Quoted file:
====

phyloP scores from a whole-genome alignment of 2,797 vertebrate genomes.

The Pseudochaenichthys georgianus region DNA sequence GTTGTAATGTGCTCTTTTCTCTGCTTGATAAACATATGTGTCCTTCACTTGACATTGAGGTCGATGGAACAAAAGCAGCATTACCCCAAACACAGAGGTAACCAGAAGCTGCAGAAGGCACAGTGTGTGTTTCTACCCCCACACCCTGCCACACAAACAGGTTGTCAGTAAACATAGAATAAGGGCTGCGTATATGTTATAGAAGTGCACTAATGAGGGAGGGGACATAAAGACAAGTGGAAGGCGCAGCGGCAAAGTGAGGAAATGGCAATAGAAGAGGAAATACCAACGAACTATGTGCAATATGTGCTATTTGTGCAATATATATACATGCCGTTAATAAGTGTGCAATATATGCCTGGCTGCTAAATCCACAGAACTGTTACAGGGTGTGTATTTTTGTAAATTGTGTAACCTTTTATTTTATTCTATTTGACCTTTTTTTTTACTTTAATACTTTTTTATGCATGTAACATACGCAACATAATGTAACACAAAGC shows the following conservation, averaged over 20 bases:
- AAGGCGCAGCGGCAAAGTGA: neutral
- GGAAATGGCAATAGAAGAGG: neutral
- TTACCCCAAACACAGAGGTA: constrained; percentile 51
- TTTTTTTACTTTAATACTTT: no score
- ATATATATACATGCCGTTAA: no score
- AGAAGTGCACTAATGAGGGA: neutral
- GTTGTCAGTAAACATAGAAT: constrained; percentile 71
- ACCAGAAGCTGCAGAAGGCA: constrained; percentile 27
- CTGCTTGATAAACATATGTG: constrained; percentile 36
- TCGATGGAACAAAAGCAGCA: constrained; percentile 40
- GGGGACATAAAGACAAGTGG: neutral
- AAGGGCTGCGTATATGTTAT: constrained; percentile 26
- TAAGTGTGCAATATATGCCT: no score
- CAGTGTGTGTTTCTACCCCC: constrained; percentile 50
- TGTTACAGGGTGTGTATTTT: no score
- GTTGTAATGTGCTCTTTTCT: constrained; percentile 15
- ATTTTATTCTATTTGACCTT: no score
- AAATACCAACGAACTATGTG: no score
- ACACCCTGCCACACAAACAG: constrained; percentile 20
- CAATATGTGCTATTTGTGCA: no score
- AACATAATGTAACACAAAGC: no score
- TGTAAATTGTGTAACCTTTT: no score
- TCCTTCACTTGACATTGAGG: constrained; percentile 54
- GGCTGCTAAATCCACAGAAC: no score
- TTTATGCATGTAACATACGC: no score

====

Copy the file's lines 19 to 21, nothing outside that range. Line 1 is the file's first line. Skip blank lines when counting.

- ATTTTATTCTATTTGACCTT: no score
- AAATACCAACGAACTATGTG: no score
- ACACCCTGCCACACAAACAG: constrained; percentile 20